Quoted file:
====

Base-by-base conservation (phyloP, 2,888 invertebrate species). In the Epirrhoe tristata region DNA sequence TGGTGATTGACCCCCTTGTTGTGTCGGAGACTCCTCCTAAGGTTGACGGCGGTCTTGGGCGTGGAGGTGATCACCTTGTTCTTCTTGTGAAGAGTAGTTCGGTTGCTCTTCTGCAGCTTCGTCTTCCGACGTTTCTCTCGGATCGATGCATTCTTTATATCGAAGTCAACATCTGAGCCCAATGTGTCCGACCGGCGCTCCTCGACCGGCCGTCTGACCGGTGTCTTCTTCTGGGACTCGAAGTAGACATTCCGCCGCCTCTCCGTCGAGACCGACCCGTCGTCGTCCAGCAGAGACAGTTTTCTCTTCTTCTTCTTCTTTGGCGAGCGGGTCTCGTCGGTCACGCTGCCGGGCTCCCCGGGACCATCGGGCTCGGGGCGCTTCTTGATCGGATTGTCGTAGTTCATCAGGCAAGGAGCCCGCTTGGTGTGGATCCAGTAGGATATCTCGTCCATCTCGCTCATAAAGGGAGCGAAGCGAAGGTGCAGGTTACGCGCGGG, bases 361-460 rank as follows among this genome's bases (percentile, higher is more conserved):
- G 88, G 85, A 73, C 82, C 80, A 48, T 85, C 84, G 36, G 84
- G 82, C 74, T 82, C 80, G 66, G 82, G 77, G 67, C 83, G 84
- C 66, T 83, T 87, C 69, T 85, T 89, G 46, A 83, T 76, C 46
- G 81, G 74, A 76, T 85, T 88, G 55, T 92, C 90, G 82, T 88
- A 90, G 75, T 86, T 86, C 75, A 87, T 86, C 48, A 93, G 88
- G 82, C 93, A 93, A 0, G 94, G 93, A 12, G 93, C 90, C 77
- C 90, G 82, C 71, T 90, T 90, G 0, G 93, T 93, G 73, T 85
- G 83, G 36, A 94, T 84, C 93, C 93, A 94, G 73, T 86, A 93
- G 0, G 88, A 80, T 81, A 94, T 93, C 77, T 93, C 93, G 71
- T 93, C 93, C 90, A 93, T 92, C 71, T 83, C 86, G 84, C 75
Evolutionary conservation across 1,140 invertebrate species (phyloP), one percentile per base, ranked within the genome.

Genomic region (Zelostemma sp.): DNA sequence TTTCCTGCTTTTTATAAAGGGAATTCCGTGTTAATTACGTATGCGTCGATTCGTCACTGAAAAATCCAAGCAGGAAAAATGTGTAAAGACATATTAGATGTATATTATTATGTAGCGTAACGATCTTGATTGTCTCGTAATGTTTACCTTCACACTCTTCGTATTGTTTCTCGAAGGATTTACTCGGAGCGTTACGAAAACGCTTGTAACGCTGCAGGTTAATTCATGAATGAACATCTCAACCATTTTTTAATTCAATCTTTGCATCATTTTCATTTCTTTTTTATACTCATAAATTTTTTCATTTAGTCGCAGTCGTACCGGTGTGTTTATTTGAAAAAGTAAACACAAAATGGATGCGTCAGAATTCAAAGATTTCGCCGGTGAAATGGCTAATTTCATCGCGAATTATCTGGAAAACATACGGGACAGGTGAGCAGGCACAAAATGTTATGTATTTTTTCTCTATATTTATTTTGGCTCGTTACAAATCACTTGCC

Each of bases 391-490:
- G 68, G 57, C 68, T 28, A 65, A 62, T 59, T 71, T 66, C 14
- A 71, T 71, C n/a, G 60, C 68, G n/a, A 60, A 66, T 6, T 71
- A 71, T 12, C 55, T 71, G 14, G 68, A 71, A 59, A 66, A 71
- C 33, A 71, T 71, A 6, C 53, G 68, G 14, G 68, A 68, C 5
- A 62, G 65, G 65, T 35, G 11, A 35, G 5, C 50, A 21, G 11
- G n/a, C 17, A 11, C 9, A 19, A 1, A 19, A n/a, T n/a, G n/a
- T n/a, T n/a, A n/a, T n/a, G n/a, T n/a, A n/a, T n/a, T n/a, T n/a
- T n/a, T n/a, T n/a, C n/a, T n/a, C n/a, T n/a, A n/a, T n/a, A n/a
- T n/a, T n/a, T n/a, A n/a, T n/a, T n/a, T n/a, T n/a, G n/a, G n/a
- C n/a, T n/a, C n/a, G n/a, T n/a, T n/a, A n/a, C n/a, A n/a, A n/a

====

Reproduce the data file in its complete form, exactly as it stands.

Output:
Base-by-base conservation (phyloP, 2,888 invertebrate species). In the Epirrhoe tristata region DNA sequence TGGTGATTGACCCCCTTGTTGTGTCGGAGACTCCTCCTAAGGTTGACGGCGGTCTTGGGCGTGGAGGTGATCACCTTGTTCTTCTTGTGAAGAGTAGTTCGGTTGCTCTTCTGCAGCTTCGTCTTCCGACGTTTCTCTCGGATCGATGCATTCTTTATATCGAAGTCAACATCTGAGCCCAATGTGTCCGACCGGCGCTCCTCGACCGGCCGTCTGACCGGTGTCTTCTTCTGGGACTCGAAGTAGACATTCCGCCGCCTCTCCGTCGAGACCGACCCGTCGTCGTCCAGCAGAGACAGTTTTCTCTTCTTCTTCTTCTTTGGCGAGCGGGTCTCGTCGGTCACGCTGCCGGGCTCCCCGGGACCATCGGGCTCGGGGCGCTTCTTGATCGGATTGTCGTAGTTCATCAGGCAAGGAGCCCGCTTGGTGTGGATCCAGTAGGATATCTCGTCCATCTCGCTCATAAAGGGAGCGAAGCGAAGGTGCAGGTTACGCGCGGG, bases 361-460 rank as follows among this genome's bases (percentile, higher is more conserved):
- G 88, G 85, A 73, C 82, C 80, A 48, T 85, C 84, G 36, G 84
- G 82, C 74, T 82, C 80, G 66, G 82, G 77, G 67, C 83, G 84
- C 66, T 83, T 87, C 69, T 85, T 89, G 46, A 83, T 76, C 46
- G 81, G 74, A 76, T 85, T 88, G 55, T 92, C 90, G 82, T 88
- A 90, G 75, T 86, T 86, C 75, A 87, T 86, C 48, A 93, G 88
- G 82, C 93, A 93, A 0, G 94, G 93, A 12, G 93, C 90, C 77
- C 90, G 82, C 71, T 90, T 90, G 0, G 93, T 93, G 73, T 85
- G 83, G 36, A 94, T 84, C 93, C 93, A 94, G 73, T 86, A 93
- G 0, G 88, A 80, T 81, A 94, T 93, C 77, T 93, C 93, G 71
- T 93, C 93, C 90, A 93, T 92, C 71, T 83, C 86, G 84, C 75
Evolutionary conservation across 1,140 invertebrate species (phyloP), one percentile per base, ranked within the genome.

Genomic region (Zelostemma sp.): DNA sequence TTTCCTGCTTTTTATAAAGGGAATTCCGTGTTAATTACGTATGCGTCGATTCGTCACTGAAAAATCCAAGCAGGAAAAATGTGTAAAGACATATTAGATGTATATTATTATGTAGCGTAACGATCTTGATTGTCTCGTAATGTTTACCTTCACACTCTTCGTATTGTTTCTCGAAGGATTTACTCGGAGCGTTACGAAAACGCTTGTAACGCTGCAGGTTAATTCATGAATGAACATCTCAACCATTTTTTAATTCAATCTTTGCATCATTTTCATTTCTTTTTTATACTCATAAATTTTTTCATTTAGTCGCAGTCGTACCGGTGTGTTTATTTGAAAAAGTAAACACAAAATGGATGCGTCAGAATTCAAAGATTTCGCCGGTGAAATGGCTAATTTCATCGCGAATTATCTGGAAAACATACGGGACAGGTGAGCAGGCACAAAATGTTATGTATTTTTTCTCTATATTTATTTTGGCTCGTTACAAATCACTTGCC

Each of bases 391-490:
- G 68, G 57, C 68, T 28, A 65, A 62, T 59, T 71, T 66, C 14
- A 71, T 71, C n/a, G 60, C 68, G n/a, A 60, A 66, T 6, T 71
- A 71, T 12, C 55, T 71, G 14, G 68, A 71, A 59, A 66, A 71
- C 33, A 71, T 71, A 6, C 53, G 68, G 14, G 68, A 68, C 5
- A 62, G 65, G 65, T 35, G 11, A 35, G 5, C 50, A 21, G 11
- G n/a, C 17, A 11, C 9, A 19, A 1, A 19, A n/a, T n/a, G n/a
- T n/a, T n/a, A n/a, T n/a, G n/a, T n/a, A n/a, T n/a, T n/a, T n/a
- T n/a, T n/a, T n/a, C n/a, T n/a, C n/a, T n/a, A n/a, T n/a, A n/a
- T n/a, T n/a, T n/a, A n/a, T n/a, T n/a, T n/a, T n/a, G n/a, G n/a
- C n/a, T n/a, C n/a, G n/a, T n/a, T n/a, A n/a, C n/a, A n/a, A n/a